•The growth in the formal retail sector was buoyed by exponential growth in activity from both retailers to developers.
•Real estate remains the most preferred asset for investment across the continent.
Retailers in Kenya's real estate sector recorded the highest prime yield at 9 per cent with prime rent of $42 (Sh4440) per square meter per month, according to Knight Frank's Africa report.
The growth in the formal retail sector was buoyed by an exponential growth in activity from both retailers to developers.
However, a significant influx of international retailers including Carrefour, LC Waikiki, and Shoprite has reduced the dominance of local retailers.
The historic unprecedented supply of formal retail space in 2017 has led to longer letting lead times for new developments resulting in a predominantly tenant favoured market.
Considerable opportunity for expansion, however, exists outside Nairobi following the devolution process.
The industrial market followed with 8.5 per cent prime yield with prime rent of $6(Sh600) per square meter per month.
The recent improvements in infrastructure in Nairobi including the construction of the various bypass roads and completion of the Phase 2A SGR project are likely to be a catalyst for more development on these new industrial corridors away from the historical industrial areas.
According to the report, the prime industrial sector in Africa remained relatively undersupplied with an increase in demand due to various economic diversification initiatives adopted by different governments.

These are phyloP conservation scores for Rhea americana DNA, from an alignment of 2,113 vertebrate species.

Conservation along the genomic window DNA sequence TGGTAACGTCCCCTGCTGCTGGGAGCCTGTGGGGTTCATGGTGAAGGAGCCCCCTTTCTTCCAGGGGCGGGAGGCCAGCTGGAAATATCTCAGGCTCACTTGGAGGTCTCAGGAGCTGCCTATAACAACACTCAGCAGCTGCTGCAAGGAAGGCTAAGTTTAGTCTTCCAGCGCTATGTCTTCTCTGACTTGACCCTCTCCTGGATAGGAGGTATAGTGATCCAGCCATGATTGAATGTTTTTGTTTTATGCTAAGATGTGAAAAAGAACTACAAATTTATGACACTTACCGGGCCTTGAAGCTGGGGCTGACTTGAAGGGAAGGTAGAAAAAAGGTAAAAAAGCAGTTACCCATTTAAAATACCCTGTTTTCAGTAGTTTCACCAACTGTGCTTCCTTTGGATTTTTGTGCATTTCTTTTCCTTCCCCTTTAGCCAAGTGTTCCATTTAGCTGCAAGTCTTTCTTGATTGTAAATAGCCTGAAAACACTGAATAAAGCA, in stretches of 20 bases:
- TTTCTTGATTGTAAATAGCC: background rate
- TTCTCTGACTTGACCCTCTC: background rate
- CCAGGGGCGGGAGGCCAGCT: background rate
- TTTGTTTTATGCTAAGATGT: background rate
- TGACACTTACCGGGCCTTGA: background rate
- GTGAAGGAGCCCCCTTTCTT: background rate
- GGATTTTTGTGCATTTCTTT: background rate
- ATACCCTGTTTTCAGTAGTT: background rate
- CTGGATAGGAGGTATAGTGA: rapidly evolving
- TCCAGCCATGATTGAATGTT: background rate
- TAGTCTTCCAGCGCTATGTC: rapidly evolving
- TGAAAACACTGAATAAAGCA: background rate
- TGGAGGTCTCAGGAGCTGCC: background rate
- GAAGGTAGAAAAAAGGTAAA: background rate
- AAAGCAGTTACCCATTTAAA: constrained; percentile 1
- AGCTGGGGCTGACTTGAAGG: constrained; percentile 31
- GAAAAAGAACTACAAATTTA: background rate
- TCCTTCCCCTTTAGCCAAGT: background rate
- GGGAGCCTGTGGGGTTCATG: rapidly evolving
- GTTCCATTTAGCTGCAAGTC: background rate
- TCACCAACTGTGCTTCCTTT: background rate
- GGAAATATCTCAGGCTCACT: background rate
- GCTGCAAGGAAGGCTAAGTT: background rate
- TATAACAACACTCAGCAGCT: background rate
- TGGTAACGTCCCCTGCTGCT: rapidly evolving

On the contrary, the prime residential market softened with a reduction in transaction volumes and a drop in the sale and rental values across the country with a prime yield of 5.5 per cent from a prime rent of $4000(Sh424,000) per square metre per month.
With the coronavirus pandemic being experienced in the country leading to an economic crisis the residential market is still experiencing bad business.
James Kanja, landlord at Kiambu's Mugumo estate has had to cut the rent he received from his tenants by half, worsening the residential business.
“I received a text message from the landlord confirming that i will pay half of what I pay for my two-bedroom house,” said Fidelis Kabunyi a tenant at the estate.
Kanja said he slashed the rent as he understood his tenants are also in economic distress with children and the house and some not going to work.
“Even if I did not cut the rent, most likely my tenants would not have been able to raise the full amount thus why I cut the rent,” said Kanja.
Nairobi remains a major commercial hub and a favourite location for multinationals looking for regional headquarters.
Real estate remains the most preferred asset for investment across the continent.
“The sector remains the most preferred asset for investment across the continent for investors in their hunt for yield,” said James Lewis, Managing Director Middle East and Africa at Knight Frank
Africa’s economic cycles, geopolitics, and currency fluctuations continue to impact the real estate sector greatly.
The sector continues to evolve towards sophistication as evidenced by the increase in prime real estate demand across all markets studied.
Improvements in infrastructure connectivity and monetary integration are some initiatives expected to result in the key cities in Africa developing as global business hubs.
“Moving forward we anticipate a period of market correction and stabilisation in a majority of the markets in the short term but remarkable growth in the long term as Africa continues to grow,” said Lewis.